1. Place chicken, broth and salt in a large pot and bring to a boil. Reduce heat and simmer for 30 minutes.
  2. Bring tomatoes, tomatillos, and both chiles to a boil in ½ cup of chicken broth; reduce heat to simmer for 10 minutes. Remove from heat and let cool while doing the next 2 steps.
  3. Toast sesame seeds, pepitas, cinnamon, and red pepper flakes in a dry skillet over low heat. Once you start to smell them toasting remove from the heat.
  4. Place toasted ingredients in a blender and pulse to a powder, then add to the tomato mixture and pour back into the blender and puree.
  5. Soften achiote paste in a ¼ cup of the hot chicken broth and blend with a fork.
  6. Add tortillas, achiote paste, and 2 cups of chicken broth to the blender and process until smooth.
  7. Pour the contents of the blender into the chicken pan, stir and simmer over low heat for 15 minutes until sauce has thickened.
  8. Serve with warmed corn tortillas and rice
  9. Enjoy!

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Kak Ik, Guatemalan Turkey Soup

Prep Time: 20 minutes, Cook Time: 4 hours

Created by Hank Shaw
  • 2 turkey legs, thighs and drumsticks
  • 1 quart turkey or chicken broth
  • Salt
  • 6 plum tomatoes, sliced in half
  • 6 large tomatillos, husked and sliced in half
  • 2 dried guajillo chiles
  • 1 white onion, peeled and quartered
  • 2 heads garlic, cloves separated but unpeeled
  • 2 tablespoons achiote paste
  • 1/2 cup minced fresh mint
  • 1/2 cup minced fresh culantro or cilantro
  • masa to thicken soup (optional)
  1. Simmer the turkey. Put the turkey legs in a large pot with the broth, and add enough water to cover 2 inches of everything.
  2. Bring to a simmer and cook, partially covered, until the turkey is tender, anywhere from 90 minutes to 3 hours depending on the age of the bird.
  3. Meanwhile, make the sauce for the soup. Put the halved tomatoes, quartered onion, garlic cloves and tomatillos, cut side up, on a baking sheet and broil until partially blackened, about 15 minutes. Keep an eye on them so they don’t burn.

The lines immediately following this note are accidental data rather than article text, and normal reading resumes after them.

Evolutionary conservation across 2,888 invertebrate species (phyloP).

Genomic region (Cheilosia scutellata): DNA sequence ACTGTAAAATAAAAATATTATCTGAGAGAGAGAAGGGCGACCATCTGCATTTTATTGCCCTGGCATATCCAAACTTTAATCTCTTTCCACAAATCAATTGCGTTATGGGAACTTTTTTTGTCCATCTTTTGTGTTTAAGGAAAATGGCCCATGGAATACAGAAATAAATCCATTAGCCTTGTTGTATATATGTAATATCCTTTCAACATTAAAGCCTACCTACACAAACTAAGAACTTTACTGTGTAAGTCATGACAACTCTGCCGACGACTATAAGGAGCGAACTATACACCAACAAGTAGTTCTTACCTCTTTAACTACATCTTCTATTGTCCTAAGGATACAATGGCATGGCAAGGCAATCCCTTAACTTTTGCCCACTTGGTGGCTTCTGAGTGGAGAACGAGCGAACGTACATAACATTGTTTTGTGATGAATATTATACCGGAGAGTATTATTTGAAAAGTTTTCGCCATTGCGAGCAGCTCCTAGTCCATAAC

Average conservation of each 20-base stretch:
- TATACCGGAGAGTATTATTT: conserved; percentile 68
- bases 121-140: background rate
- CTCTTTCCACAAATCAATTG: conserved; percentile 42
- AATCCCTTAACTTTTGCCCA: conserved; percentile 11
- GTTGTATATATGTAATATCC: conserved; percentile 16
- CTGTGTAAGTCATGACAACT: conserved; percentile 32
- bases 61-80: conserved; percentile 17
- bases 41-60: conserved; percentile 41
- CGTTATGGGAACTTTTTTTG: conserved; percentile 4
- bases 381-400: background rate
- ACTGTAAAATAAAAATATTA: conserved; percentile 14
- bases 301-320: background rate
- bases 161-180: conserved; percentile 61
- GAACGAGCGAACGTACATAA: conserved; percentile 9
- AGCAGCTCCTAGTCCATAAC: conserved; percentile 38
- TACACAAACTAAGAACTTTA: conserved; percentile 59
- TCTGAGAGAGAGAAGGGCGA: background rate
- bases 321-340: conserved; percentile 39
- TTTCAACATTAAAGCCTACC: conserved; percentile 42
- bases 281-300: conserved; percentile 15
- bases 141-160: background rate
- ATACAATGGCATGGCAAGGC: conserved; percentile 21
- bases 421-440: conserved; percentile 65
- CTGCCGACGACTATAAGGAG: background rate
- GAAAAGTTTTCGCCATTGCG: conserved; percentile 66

4. Open the dried chiles and remove the seeds and stems. Pour boiling water over them in a small bowl to rehydrate while the other vegetables are charring.
  5. When the vegetables are nicely charred, remove the baking sheet from the oven and, when it’s cool enough to handle, peel all the garlic; keeping the skins on in this process prevents the cloves for carbonizing. Put all the sauce ingredients into a blender and puree.
  6. Pick all the meat off the turkey legs and reserve. Strain the broth; I do this by setting a fine-meshed sieve over a big bowl. No need to clarify it in this soup. Wipe out your soup bowl and add back the shredded turkey, the strained broth and the contents of the blender bowl.
  7. Tip: save back some broth to rinse out every bit of goodness from within the blender bowl. Bring all this to a simmer and let it cook 15 minutes.
  8. When you are ready to serve, stir in the minced herbs and add masa to thicken if you want. Don’t add more than a tablespoon at a time, and stir it in well. Serve with rice, little masa dumplings or tortillas.
    NOTE: You can find achiote paste in Latin markets, and in the “ethnic” section of large supermarkets. If not, look for annatto, which is the main ingredient in achiote paste. 
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When you want to experience a piece of Hispanic history that welcomes you, go to Guatemala. The Mayan ruins, the waterfalls, the food, the people, the simplicity … it’s something to behold. Spend time exploring textiles, the arts, the people because then you will truly comprehend how much love goes into everything they make and share with the world.